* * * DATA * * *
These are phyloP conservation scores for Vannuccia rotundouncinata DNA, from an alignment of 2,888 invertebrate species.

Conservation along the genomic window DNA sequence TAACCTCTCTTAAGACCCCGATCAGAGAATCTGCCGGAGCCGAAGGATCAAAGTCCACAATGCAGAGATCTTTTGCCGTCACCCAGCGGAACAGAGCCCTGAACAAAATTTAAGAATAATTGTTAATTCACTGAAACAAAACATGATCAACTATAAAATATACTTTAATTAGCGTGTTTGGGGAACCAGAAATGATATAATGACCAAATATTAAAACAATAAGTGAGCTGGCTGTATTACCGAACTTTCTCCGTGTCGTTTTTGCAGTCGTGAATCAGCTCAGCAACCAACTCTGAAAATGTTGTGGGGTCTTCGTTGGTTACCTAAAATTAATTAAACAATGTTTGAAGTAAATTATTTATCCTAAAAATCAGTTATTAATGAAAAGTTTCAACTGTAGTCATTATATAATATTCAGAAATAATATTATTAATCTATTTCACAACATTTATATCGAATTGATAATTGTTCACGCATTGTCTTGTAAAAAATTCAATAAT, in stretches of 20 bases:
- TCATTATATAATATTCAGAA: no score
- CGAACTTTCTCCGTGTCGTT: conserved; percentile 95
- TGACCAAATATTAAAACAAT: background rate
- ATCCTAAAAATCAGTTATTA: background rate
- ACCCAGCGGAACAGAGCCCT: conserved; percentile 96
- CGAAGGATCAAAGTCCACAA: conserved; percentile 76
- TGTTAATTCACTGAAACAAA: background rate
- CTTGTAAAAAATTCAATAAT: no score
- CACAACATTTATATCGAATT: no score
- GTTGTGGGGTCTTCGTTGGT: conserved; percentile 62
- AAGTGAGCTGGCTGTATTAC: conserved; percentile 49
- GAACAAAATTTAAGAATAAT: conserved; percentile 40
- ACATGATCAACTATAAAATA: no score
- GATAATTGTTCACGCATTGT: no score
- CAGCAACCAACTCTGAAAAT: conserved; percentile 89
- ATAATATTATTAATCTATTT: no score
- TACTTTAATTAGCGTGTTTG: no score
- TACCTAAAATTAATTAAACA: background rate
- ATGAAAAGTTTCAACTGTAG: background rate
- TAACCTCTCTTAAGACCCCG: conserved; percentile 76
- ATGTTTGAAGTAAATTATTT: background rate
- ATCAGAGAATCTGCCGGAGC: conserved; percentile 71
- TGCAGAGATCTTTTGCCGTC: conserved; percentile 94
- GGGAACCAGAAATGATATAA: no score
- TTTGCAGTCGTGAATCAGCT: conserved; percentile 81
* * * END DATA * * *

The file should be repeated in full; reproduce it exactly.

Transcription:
These are phyloP conservation scores for Vannuccia rotundouncinata DNA, from an alignment of 2,888 invertebrate species.

Conservation along the genomic window DNA sequence TAACCTCTCTTAAGACCCCGATCAGAGAATCTGCCGGAGCCGAAGGATCAAAGTCCACAATGCAGAGATCTTTTGCCGTCACCCAGCGGAACAGAGCCCTGAACAAAATTTAAGAATAATTGTTAATTCACTGAAACAAAACATGATCAACTATAAAATATACTTTAATTAGCGTGTTTGGGGAACCAGAAATGATATAATGACCAAATATTAAAACAATAAGTGAGCTGGCTGTATTACCGAACTTTCTCCGTGTCGTTTTTGCAGTCGTGAATCAGCTCAGCAACCAACTCTGAAAATGTTGTGGGGTCTTCGTTGGTTACCTAAAATTAATTAAACAATGTTTGAAGTAAATTATTTATCCTAAAAATCAGTTATTAATGAAAAGTTTCAACTGTAGTCATTATATAATATTCAGAAATAATATTATTAATCTATTTCACAACATTTATATCGAATTGATAATTGTTCACGCATTGTCTTGTAAAAAATTCAATAAT, in stretches of 20 bases:
- TCATTATATAATATTCAGAA: no score
- CGAACTTTCTCCGTGTCGTT: conserved; percentile 95
- TGACCAAATATTAAAACAAT: background rate
- ATCCTAAAAATCAGTTATTA: background rate
- ACCCAGCGGAACAGAGCCCT: conserved; percentile 96
- CGAAGGATCAAAGTCCACAA: conserved; percentile 76
- TGTTAATTCACTGAAACAAA: background rate
- CTTGTAAAAAATTCAATAAT: no score
- CACAACATTTATATCGAATT: no score
- GTTGTGGGGTCTTCGTTGGT: conserved; percentile 62
- AAGTGAGCTGGCTGTATTAC: conserved; percentile 49
- GAACAAAATTTAAGAATAAT: conserved; percentile 40
- ACATGATCAACTATAAAATA: no score
- GATAATTGTTCACGCATTGT: no score
- CAGCAACCAACTCTGAAAAT: conserved; percentile 89
- ATAATATTATTAATCTATTT: no score
- TACTTTAATTAGCGTGTTTG: no score
- TACCTAAAATTAATTAAACA: background rate
- ATGAAAAGTTTCAACTGTAG: background rate
- TAACCTCTCTTAAGACCCCG: conserved; percentile 76
- ATGTTTGAAGTAAATTATTT: background rate
- ATCAGAGAATCTGCCGGAGC: conserved; percentile 71
- TGCAGAGATCTTTTGCCGTC: conserved; percentile 94
- GGGAACCAGAAATGATATAA: no score
- TTTGCAGTCGTGAATCAGCT: conserved; percentile 81